This article is part of a series focusing on the grads of the Dalhousie Class of 2020. Visit our Class of 2020 virtual space to share in the excitement with our newest graduates.
Agnivo Rakshit (DDH’20) had never been to a dental hygienist before he decided to become one. But that didn’t stop him from falling in love with the profession or finding that it has changed his life forever.
Agnivo was born, raised, and went to high school in Kolkata, India. He visited the dentist, but never saw a dental hygienist. “Dental hygiene is quite a new profession in India,’ he explains.
From India to Newfoundland
The path to dental hygiene began in Newfoundland. At the age of 18 Agnivo took the bold step of leaving India and starting a BSc degree at Memorial University (MUN). For two years he studied biology and psychology, becoming acquainted with snow for the first time and, despite some initial homesickness, basking in the company of the warm-hearted Newfoundlanders he met.
It was also at MUN that Agnivo began to consider the question, ‘What next?’
When he began studying sciences in St. John’s, Agnivo felt strongly that he wanted to work in health sciences, but he didn’t know which career path he would pursue. From his experience with dentists, he knew that oral health was a “rewarding field and a good career” that involved helping people.
Agnivo began googling careers in oral health and looked at various websites on careers ranging from dental assisting to oral and maxillofacial surgery. Dental hygiene was among the mix of options. It intrigued him and he kept reading more and more about it.
“In life,” says Agnivo, “you often don’t know what you will like until you try it.” And that certainly proved true for him.
And from Newfoundland to Dalhousie
After his two years at MUN, Agnivo had all the prerequisites for the dental hygiene program and he was accepted at Dalhousie.
Right from the start, he knew he had made the right decision. “I had wonderful instructors,” he says, “and they made me fall in love with this profession. They were my mentors, my professors, and they helped me every step of the way.”
That’s not to say it was easy. In the first semester there were 10 subject courses. Not surprisingly, it was overwhelming to being with. There was also the hands-on training, which was completely new, but also intriguing to Agnivo.
“I found myself very curious about the dentiforms and the instruments,” he says. “In dental hygiene, it’s not enough to have a good theoretical knowledge. You need to know proper techniques as well. I found that practice, dedication, and a love for your work made it easy to learn.”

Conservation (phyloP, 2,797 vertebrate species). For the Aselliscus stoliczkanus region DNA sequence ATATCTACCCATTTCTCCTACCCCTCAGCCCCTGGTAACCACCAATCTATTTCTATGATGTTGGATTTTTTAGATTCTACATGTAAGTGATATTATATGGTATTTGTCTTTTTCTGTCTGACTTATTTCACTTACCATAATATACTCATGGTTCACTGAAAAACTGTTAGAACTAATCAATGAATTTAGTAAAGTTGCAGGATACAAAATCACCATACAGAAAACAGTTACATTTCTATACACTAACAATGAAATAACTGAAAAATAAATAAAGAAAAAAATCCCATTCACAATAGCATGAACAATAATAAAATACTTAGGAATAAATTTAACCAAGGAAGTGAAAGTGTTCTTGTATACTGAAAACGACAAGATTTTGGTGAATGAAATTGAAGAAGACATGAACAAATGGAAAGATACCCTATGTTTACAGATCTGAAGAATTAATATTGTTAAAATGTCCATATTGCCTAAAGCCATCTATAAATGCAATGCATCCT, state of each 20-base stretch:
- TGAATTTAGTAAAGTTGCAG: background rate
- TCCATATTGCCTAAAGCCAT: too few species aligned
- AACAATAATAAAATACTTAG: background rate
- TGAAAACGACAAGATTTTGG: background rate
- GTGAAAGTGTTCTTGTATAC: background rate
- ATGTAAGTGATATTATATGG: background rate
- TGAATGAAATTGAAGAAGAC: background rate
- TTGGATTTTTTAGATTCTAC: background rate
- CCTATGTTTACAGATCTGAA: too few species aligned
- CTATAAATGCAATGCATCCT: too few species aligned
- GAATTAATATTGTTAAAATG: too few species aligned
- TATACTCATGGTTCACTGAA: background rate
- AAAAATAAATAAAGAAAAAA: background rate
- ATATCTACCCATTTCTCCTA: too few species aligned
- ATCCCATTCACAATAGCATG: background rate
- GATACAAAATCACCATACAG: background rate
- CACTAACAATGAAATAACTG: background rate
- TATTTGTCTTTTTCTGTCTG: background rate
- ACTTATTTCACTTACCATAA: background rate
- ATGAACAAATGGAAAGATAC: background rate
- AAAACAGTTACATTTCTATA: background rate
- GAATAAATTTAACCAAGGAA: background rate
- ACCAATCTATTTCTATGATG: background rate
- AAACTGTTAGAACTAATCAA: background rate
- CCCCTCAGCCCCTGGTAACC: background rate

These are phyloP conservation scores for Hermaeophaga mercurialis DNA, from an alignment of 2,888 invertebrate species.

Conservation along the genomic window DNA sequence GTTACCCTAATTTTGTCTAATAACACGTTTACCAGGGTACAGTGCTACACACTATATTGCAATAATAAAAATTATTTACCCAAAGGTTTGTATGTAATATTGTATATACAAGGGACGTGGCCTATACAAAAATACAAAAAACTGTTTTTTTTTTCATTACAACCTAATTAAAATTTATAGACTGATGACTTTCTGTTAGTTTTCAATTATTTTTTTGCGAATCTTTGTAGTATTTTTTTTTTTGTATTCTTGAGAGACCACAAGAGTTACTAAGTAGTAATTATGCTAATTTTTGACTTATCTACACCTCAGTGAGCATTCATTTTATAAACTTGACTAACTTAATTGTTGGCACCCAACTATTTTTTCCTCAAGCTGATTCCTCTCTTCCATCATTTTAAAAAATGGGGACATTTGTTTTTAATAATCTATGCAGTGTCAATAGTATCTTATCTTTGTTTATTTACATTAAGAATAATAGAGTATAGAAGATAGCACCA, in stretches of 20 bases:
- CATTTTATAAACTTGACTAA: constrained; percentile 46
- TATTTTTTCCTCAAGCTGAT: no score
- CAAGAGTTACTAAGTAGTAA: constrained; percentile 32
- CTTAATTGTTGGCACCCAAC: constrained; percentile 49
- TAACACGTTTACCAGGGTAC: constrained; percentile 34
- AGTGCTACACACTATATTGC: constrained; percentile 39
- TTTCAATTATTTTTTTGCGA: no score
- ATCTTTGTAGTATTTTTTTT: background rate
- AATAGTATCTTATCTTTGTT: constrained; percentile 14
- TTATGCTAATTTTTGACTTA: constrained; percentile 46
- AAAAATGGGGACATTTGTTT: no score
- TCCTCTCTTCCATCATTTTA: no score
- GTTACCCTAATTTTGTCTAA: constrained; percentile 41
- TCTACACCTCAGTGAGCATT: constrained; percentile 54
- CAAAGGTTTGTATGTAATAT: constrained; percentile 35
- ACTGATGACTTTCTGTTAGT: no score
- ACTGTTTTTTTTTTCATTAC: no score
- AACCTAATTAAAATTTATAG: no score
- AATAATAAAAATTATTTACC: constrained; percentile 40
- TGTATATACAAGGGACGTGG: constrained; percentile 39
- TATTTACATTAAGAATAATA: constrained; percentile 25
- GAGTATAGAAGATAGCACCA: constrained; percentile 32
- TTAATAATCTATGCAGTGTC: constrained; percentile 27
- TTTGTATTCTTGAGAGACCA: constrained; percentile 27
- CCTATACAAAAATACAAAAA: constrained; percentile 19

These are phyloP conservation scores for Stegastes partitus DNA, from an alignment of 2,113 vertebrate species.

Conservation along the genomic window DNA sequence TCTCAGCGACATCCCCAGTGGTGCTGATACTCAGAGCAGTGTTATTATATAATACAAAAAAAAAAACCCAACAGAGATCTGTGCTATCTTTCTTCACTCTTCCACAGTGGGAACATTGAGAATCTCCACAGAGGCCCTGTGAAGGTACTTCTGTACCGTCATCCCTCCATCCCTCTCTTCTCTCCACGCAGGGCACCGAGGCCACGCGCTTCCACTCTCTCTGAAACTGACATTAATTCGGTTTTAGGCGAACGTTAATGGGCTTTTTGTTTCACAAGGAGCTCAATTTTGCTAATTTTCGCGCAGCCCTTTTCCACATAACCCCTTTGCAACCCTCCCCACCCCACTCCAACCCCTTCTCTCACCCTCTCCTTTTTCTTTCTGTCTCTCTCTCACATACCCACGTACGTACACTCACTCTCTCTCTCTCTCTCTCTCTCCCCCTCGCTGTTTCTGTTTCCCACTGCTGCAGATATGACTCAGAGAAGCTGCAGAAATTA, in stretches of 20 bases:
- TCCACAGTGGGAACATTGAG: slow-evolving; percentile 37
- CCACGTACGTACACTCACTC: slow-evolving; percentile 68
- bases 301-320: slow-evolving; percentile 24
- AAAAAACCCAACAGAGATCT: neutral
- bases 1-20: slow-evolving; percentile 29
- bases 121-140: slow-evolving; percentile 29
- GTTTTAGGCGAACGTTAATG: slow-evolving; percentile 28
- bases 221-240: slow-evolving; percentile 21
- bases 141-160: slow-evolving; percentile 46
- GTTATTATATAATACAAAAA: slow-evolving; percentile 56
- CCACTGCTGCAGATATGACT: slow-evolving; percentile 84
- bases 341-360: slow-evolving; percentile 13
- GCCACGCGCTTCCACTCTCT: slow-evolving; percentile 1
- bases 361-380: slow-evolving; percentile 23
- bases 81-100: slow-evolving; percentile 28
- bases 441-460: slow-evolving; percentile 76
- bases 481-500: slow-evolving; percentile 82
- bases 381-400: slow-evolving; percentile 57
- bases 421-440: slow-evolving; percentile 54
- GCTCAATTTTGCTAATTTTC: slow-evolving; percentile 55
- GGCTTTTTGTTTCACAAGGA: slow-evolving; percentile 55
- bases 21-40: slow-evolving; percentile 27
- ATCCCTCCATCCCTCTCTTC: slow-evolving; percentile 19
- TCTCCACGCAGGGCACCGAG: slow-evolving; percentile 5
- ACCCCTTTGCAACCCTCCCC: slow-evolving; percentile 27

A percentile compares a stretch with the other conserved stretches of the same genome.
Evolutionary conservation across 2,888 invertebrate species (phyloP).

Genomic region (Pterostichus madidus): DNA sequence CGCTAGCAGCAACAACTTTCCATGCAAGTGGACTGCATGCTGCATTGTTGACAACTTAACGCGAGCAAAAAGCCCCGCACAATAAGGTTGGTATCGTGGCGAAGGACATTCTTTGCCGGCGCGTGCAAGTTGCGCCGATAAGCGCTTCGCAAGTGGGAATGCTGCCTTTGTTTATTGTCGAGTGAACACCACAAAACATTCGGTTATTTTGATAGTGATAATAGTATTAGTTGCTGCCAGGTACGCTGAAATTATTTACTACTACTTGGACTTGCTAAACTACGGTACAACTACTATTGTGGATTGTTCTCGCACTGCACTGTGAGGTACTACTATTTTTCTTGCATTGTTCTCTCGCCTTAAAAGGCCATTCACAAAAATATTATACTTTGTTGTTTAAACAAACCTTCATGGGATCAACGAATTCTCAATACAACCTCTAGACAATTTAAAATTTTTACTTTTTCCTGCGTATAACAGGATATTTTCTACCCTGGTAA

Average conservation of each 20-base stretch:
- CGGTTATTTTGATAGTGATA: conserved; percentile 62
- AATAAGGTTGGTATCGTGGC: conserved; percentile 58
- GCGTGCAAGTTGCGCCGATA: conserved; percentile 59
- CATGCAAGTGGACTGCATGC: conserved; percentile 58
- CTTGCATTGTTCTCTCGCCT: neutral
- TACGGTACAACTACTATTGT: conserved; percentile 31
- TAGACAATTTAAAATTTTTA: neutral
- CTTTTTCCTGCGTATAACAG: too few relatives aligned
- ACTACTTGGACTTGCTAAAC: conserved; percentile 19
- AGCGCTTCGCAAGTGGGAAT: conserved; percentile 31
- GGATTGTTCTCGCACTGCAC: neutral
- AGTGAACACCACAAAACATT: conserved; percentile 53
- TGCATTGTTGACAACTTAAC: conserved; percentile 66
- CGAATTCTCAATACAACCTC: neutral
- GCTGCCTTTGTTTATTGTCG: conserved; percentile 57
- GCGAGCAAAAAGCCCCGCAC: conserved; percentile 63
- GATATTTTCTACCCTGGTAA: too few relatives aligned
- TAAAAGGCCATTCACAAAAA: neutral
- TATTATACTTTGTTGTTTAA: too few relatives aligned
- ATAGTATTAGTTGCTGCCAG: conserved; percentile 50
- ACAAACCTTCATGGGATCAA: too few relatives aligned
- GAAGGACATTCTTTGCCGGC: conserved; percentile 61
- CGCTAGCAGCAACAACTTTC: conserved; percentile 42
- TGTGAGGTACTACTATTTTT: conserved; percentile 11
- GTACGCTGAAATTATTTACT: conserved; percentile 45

Seeing patients brought new challenges, such as time management. “I needed to learn how to multi-task and balance caring for my patients with building my speed and other tasks like recording information,” he explains. “My instructors helped me a lot with this.”
The best part of the job, says Agnivo, is making people happy. “It is a very satisfying profession because when you have debrided someone’s teeth, removed all the calculus and biofilm, they smile better and with confidence.”
Many lessons learned
Important lessons were also learned on the many rotations dental hygiene students go through. At the New Immigrant and Refugee Oral Health Clinic, Agnivo says that he learned about the cultural aspects of care. For many of the clinic’s patients, the oral health care they received in the Dal clinic was the first they had had in a long time.
“Not only did we have to treat their oral conditions, but we had to help them understand our profession and the importance of good oral health care,” says Agnivo.
A rotation in the paediatric clinic at Harbour View Elementary School gave Agnivo exposure to looking after children. As an only child and with no real experience with children, he says this was something he needed. He feels treating children gave him new communication skills and taught him to be more patient.”
Treating elderly patients, some with dementia, at the Camp Hill Veterans Memorial Building also provided valuable lessons.
“You learn to correlate life and health to oral health,” he says. “Dental hygiene teaches you that.”
More than classmates
Reflecting on his two years in the School of Dental Hygiene, Agnivo says that he has made friends for life and that being the only male student in the class was a “special privilege”.
“As dental hygiene students, we go through good and bad times together and work on each other before we treat actual patients. That involves a lot of trust and it creates a special bond between all of you. You become more than classmates.”
The process of becoming a dental hygienist has given him a lot, Agnivo feels. “It goes beyond knowledge and seeing patients. It teaches you life skills and shapes you as a person.”
Agnivo plans to work in Nova Scotia when he receives his license and at some point in the future return to Dal to study for his bachelor of dental hygiene degree. He is very “proud and happy” to be part of the Dal family.
“Dal is one of the best universities in Canada,” he says. “It has been a privilege to study here and be a part of it.”
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